These aren’t theoretical problems. They have a direct bearing on the unprecedentedly adverse environment in which Labour will struggle to reinvent itself. The party has positioned itself on the basis that the difficulties of the eurozone can somehow be resolved by moving towards fiscal union; but that involves movement towards political union, which is a chimera. If the crisis intensifies instead, with the stand-off over Greece persisting or the country being forced into a disorderly exit from the euro, the result can only be to strengthen Cameron. An early in/out referendum was never likely to result in Britain deciding to leave the EU. British voters will not take a leap into the unknown until they are sure the status quo is no longer viable. Brexit will be even less likely if Cameron is able to deliver an altered relationship with the EU.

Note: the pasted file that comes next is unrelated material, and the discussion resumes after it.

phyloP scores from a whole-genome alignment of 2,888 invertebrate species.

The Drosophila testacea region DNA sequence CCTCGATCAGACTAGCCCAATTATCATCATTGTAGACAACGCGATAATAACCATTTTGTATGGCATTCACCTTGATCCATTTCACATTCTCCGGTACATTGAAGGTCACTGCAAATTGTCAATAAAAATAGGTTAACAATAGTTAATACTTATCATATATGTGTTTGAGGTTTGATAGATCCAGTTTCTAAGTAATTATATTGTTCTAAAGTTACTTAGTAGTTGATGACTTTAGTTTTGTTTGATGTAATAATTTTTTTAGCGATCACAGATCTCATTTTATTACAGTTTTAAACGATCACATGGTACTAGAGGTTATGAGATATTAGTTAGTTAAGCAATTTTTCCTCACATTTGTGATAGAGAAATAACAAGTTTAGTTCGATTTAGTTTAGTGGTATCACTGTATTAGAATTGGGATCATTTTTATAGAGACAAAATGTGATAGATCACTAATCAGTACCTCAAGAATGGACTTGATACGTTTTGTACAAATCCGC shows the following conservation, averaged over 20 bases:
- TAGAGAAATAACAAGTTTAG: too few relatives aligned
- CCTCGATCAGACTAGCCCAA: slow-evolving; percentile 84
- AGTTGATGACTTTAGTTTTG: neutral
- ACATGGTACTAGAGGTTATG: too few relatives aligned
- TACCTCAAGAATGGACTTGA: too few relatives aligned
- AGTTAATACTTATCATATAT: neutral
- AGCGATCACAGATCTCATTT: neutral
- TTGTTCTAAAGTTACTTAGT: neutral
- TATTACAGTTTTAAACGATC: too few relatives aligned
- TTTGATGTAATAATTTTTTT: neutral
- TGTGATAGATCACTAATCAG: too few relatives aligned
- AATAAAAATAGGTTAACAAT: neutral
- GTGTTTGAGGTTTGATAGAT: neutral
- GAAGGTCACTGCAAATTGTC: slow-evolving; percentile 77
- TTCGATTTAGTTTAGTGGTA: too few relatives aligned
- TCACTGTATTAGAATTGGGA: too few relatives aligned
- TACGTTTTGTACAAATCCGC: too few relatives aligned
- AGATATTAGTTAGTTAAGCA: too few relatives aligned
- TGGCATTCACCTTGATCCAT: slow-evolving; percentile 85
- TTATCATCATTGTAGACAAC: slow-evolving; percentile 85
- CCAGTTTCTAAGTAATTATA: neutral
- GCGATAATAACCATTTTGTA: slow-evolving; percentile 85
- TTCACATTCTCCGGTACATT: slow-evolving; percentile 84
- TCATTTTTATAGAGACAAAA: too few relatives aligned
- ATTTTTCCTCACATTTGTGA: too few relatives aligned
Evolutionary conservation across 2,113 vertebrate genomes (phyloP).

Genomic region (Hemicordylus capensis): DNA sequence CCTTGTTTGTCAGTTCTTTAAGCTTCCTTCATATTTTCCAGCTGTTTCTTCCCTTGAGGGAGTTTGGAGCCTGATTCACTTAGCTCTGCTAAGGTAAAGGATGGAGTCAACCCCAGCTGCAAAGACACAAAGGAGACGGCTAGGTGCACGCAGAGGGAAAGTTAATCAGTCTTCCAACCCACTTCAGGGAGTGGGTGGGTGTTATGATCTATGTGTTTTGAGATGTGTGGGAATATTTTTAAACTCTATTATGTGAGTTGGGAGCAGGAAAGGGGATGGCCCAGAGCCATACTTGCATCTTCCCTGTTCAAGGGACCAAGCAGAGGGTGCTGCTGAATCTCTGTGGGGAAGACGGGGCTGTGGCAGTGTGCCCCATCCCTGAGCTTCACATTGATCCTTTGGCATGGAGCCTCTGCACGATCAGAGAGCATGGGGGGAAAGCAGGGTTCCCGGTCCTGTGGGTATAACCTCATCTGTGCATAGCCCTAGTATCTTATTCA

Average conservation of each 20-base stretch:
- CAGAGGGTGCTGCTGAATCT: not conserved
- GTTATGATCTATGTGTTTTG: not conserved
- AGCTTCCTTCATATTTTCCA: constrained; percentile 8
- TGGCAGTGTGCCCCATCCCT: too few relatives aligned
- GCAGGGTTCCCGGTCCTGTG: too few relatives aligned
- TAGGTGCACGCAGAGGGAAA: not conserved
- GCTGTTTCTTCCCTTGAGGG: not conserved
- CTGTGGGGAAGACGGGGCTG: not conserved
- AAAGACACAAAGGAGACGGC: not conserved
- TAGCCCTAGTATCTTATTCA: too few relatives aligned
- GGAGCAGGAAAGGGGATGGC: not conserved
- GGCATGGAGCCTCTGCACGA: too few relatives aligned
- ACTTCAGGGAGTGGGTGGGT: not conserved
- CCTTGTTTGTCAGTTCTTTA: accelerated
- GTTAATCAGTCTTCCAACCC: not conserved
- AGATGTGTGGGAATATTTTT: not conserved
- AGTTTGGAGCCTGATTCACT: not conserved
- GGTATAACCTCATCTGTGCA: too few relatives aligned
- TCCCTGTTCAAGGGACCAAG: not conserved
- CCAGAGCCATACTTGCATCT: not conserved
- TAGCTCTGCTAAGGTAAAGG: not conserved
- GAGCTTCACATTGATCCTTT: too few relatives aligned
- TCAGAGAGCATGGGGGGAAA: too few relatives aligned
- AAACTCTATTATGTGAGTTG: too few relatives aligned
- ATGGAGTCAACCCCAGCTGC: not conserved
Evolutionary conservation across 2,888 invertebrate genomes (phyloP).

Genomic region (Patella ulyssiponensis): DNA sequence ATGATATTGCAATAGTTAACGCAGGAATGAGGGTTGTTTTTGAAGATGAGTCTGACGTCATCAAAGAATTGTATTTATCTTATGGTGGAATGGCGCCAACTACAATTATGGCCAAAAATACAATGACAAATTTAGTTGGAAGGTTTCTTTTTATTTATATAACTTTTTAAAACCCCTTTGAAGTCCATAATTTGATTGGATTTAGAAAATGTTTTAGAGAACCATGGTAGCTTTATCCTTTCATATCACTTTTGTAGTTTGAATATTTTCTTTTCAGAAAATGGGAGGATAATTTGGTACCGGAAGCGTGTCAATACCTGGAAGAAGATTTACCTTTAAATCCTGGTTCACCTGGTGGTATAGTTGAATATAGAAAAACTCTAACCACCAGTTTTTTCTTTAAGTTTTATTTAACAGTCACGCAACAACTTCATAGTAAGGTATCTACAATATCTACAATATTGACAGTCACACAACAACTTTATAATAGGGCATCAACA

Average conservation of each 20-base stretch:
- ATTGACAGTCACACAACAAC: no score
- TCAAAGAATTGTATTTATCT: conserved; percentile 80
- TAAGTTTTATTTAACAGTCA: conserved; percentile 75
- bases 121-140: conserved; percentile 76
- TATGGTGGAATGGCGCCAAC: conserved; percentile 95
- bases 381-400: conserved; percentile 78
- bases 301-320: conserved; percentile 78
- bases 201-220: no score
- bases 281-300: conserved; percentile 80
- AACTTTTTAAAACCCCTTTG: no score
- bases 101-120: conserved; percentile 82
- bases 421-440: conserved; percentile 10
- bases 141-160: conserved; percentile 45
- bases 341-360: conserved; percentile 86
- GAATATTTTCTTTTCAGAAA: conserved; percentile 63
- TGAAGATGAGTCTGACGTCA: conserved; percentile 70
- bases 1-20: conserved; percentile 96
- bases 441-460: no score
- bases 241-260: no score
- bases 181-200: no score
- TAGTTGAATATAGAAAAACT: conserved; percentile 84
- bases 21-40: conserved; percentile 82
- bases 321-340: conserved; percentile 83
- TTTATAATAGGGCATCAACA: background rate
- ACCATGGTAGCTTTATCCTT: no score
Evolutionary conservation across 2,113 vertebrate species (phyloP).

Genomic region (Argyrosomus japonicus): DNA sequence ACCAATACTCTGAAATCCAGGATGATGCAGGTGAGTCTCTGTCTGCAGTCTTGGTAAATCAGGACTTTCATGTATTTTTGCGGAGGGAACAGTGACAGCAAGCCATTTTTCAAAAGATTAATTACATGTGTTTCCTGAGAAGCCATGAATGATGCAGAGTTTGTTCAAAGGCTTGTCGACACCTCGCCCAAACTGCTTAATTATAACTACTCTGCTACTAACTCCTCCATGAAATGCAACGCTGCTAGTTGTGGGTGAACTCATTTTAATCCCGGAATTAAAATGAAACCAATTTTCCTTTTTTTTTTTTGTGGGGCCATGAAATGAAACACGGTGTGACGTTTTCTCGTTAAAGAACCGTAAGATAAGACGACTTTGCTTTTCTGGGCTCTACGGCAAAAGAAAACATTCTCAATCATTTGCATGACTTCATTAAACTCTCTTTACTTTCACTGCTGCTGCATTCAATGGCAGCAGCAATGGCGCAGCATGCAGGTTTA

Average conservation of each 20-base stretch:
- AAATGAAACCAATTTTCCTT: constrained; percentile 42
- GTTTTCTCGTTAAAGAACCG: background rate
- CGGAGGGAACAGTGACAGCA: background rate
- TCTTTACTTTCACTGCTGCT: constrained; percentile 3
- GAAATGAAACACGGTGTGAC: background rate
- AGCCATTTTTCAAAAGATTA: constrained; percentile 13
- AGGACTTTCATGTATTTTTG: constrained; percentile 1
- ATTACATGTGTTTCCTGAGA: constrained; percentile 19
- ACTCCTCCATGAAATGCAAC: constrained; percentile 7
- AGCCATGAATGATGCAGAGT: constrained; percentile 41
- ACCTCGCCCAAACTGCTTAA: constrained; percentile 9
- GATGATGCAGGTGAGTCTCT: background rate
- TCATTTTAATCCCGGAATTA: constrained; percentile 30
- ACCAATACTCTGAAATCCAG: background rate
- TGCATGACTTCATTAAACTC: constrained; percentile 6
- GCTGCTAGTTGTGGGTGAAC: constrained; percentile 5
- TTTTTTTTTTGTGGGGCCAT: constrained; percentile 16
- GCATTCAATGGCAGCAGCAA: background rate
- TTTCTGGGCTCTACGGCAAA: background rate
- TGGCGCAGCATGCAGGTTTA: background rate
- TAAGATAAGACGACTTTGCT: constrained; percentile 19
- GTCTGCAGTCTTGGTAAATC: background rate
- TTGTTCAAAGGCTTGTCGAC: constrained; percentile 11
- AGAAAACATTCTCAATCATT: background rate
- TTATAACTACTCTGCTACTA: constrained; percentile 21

There are many who assume that, with a majority smaller than the one John Major had after his unexpected victory in the general election of 1992, Cameron will be held hostage, as Major was, by the more extreme Eurosceptic elements in his party. No doubt his majority will be eroded over time, and if he stays the full five-year course he may well end by relying on the Democratic Unionist Party. But his situation at the start of his government is quite different from Major’s: rather than having to wage a trench war in order to secure greater integration with Europe through the Maastricht Treaty, Cameron is offering his party a greater degree of detachment from the EU.

It is true that the party is probably even more Eurosceptic than it has been in the past. However, the threat posed by Ukip is now much reduced, and may in future be directed against Labour, rather than the Conservatives. A referendum in which Cameron succeeds in delivering a vote to stay in the EU will leave him and the Conservatives stronger than they are now.